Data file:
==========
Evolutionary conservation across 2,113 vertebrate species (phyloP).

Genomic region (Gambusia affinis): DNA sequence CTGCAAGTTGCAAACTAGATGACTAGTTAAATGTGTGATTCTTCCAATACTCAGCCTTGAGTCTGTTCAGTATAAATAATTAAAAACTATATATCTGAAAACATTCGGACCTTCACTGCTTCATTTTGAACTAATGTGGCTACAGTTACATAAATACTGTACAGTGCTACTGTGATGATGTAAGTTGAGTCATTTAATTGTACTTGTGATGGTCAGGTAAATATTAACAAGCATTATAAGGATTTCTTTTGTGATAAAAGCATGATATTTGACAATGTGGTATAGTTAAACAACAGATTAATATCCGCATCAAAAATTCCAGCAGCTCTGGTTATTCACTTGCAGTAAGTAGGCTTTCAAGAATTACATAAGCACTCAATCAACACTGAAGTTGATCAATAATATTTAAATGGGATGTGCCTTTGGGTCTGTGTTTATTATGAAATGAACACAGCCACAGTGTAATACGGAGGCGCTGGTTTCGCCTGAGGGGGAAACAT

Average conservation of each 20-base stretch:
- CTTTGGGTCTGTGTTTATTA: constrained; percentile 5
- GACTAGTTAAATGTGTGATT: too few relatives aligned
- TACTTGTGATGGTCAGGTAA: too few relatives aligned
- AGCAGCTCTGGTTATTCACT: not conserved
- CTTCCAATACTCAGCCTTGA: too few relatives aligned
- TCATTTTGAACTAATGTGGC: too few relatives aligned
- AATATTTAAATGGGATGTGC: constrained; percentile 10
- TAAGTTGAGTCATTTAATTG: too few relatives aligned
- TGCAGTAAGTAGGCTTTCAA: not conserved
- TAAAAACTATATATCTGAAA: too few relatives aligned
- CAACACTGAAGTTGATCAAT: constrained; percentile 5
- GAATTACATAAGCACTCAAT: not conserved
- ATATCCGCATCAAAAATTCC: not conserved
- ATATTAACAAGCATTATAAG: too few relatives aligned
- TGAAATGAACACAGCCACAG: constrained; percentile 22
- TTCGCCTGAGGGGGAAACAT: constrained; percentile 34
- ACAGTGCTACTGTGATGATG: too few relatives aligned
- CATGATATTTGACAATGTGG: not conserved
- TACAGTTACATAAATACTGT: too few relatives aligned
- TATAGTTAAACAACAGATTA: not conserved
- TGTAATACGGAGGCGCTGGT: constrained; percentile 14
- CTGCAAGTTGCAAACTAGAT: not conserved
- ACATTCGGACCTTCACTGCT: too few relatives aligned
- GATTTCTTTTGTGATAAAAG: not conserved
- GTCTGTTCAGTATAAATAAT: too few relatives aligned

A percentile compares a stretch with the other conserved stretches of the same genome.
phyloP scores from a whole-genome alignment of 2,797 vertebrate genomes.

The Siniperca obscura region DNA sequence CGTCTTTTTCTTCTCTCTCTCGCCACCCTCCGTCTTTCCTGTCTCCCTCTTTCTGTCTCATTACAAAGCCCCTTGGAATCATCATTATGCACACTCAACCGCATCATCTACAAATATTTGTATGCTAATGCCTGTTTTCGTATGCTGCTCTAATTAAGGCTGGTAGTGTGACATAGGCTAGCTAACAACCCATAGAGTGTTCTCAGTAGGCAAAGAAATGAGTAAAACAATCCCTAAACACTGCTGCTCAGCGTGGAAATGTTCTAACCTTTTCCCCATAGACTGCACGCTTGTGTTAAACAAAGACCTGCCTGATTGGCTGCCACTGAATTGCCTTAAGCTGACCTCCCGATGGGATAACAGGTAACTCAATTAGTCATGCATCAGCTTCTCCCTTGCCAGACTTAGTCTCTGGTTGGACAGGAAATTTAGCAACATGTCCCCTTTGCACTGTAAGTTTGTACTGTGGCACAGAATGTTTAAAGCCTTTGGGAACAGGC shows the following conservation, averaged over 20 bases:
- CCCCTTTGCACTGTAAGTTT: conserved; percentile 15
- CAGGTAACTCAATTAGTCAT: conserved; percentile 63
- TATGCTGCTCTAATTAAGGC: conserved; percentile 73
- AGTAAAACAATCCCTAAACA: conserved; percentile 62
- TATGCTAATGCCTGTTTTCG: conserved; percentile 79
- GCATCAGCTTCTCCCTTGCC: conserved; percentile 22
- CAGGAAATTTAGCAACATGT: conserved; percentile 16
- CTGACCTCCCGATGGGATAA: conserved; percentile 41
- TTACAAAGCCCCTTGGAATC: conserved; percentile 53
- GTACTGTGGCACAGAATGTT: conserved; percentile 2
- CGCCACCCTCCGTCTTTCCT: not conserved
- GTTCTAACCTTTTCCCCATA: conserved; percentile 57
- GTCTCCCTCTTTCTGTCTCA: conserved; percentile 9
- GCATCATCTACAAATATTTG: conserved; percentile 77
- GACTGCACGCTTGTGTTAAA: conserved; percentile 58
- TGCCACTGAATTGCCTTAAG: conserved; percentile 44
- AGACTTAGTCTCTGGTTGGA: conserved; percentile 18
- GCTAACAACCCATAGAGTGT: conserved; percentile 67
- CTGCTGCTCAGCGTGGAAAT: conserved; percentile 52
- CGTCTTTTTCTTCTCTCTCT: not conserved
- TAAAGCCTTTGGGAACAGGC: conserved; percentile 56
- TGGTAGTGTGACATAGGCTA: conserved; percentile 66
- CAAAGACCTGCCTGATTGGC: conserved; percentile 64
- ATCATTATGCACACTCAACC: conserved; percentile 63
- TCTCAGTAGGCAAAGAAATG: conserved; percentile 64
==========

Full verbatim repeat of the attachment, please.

Evolutionary conservation across 2,113 vertebrate species (phyloP).

Genomic region (Gambusia affinis): DNA sequence CTGCAAGTTGCAAACTAGATGACTAGTTAAATGTGTGATTCTTCCAATACTCAGCCTTGAGTCTGTTCAGTATAAATAATTAAAAACTATATATCTGAAAACATTCGGACCTTCACTGCTTCATTTTGAACTAATGTGGCTACAGTTACATAAATACTGTACAGTGCTACTGTGATGATGTAAGTTGAGTCATTTAATTGTACTTGTGATGGTCAGGTAAATATTAACAAGCATTATAAGGATTTCTTTTGTGATAAAAGCATGATATTTGACAATGTGGTATAGTTAAACAACAGATTAATATCCGCATCAAAAATTCCAGCAGCTCTGGTTATTCACTTGCAGTAAGTAGGCTTTCAAGAATTACATAAGCACTCAATCAACACTGAAGTTGATCAATAATATTTAAATGGGATGTGCCTTTGGGTCTGTGTTTATTATGAAATGAACACAGCCACAGTGTAATACGGAGGCGCTGGTTTCGCCTGAGGGGGAAACAT

Average conservation of each 20-base stretch:
- CTTTGGGTCTGTGTTTATTA: constrained; percentile 5
- GACTAGTTAAATGTGTGATT: too few relatives aligned
- TACTTGTGATGGTCAGGTAA: too few relatives aligned
- AGCAGCTCTGGTTATTCACT: not conserved
- CTTCCAATACTCAGCCTTGA: too few relatives aligned
- TCATTTTGAACTAATGTGGC: too few relatives aligned
- AATATTTAAATGGGATGTGC: constrained; percentile 10
- TAAGTTGAGTCATTTAATTG: too few relatives aligned
- TGCAGTAAGTAGGCTTTCAA: not conserved
- TAAAAACTATATATCTGAAA: too few relatives aligned
- CAACACTGAAGTTGATCAAT: constrained; percentile 5
- GAATTACATAAGCACTCAAT: not conserved
- ATATCCGCATCAAAAATTCC: not conserved
- ATATTAACAAGCATTATAAG: too few relatives aligned
- TGAAATGAACACAGCCACAG: constrained; percentile 22
- TTCGCCTGAGGGGGAAACAT: constrained; percentile 34
- ACAGTGCTACTGTGATGATG: too few relatives aligned
- CATGATATTTGACAATGTGG: not conserved
- TACAGTTACATAAATACTGT: too few relatives aligned
- TATAGTTAAACAACAGATTA: not conserved
- TGTAATACGGAGGCGCTGGT: constrained; percentile 14
- CTGCAAGTTGCAAACTAGAT: not conserved
- ACATTCGGACCTTCACTGCT: too few relatives aligned
- GATTTCTTTTGTGATAAAAG: not conserved
- GTCTGTTCAGTATAAATAAT: too few relatives aligned

A percentile compares a stretch with the other conserved stretches of the same genome.
phyloP scores from a whole-genome alignment of 2,797 vertebrate genomes.

The Siniperca obscura region DNA sequence CGTCTTTTTCTTCTCTCTCTCGCCACCCTCCGTCTTTCCTGTCTCCCTCTTTCTGTCTCATTACAAAGCCCCTTGGAATCATCATTATGCACACTCAACCGCATCATCTACAAATATTTGTATGCTAATGCCTGTTTTCGTATGCTGCTCTAATTAAGGCTGGTAGTGTGACATAGGCTAGCTAACAACCCATAGAGTGTTCTCAGTAGGCAAAGAAATGAGTAAAACAATCCCTAAACACTGCTGCTCAGCGTGGAAATGTTCTAACCTTTTCCCCATAGACTGCACGCTTGTGTTAAACAAAGACCTGCCTGATTGGCTGCCACTGAATTGCCTTAAGCTGACCTCCCGATGGGATAACAGGTAACTCAATTAGTCATGCATCAGCTTCTCCCTTGCCAGACTTAGTCTCTGGTTGGACAGGAAATTTAGCAACATGTCCCCTTTGCACTGTAAGTTTGTACTGTGGCACAGAATGTTTAAAGCCTTTGGGAACAGGC shows the following conservation, averaged over 20 bases:
- CCCCTTTGCACTGTAAGTTT: conserved; percentile 15
- CAGGTAACTCAATTAGTCAT: conserved; percentile 63
- TATGCTGCTCTAATTAAGGC: conserved; percentile 73
- AGTAAAACAATCCCTAAACA: conserved; percentile 62
- TATGCTAATGCCTGTTTTCG: conserved; percentile 79
- GCATCAGCTTCTCCCTTGCC: conserved; percentile 22
- CAGGAAATTTAGCAACATGT: conserved; percentile 16
- CTGACCTCCCGATGGGATAA: conserved; percentile 41
- TTACAAAGCCCCTTGGAATC: conserved; percentile 53
- GTACTGTGGCACAGAATGTT: conserved; percentile 2
- CGCCACCCTCCGTCTTTCCT: not conserved
- GTTCTAACCTTTTCCCCATA: conserved; percentile 57
- GTCTCCCTCTTTCTGTCTCA: conserved; percentile 9
- GCATCATCTACAAATATTTG: conserved; percentile 77
- GACTGCACGCTTGTGTTAAA: conserved; percentile 58
- TGCCACTGAATTGCCTTAAG: conserved; percentile 44
- AGACTTAGTCTCTGGTTGGA: conserved; percentile 18
- GCTAACAACCCATAGAGTGT: conserved; percentile 67
- CTGCTGCTCAGCGTGGAAAT: conserved; percentile 52
- CGTCTTTTTCTTCTCTCTCT: not conserved
- TAAAGCCTTTGGGAACAGGC: conserved; percentile 56
- TGGTAGTGTGACATAGGCTA: conserved; percentile 66
- CAAAGACCTGCCTGATTGGC: conserved; percentile 64
- ATCATTATGCACACTCAACC: conserved; percentile 63
- TCTCAGTAGGCAAAGAAATG: conserved; percentile 64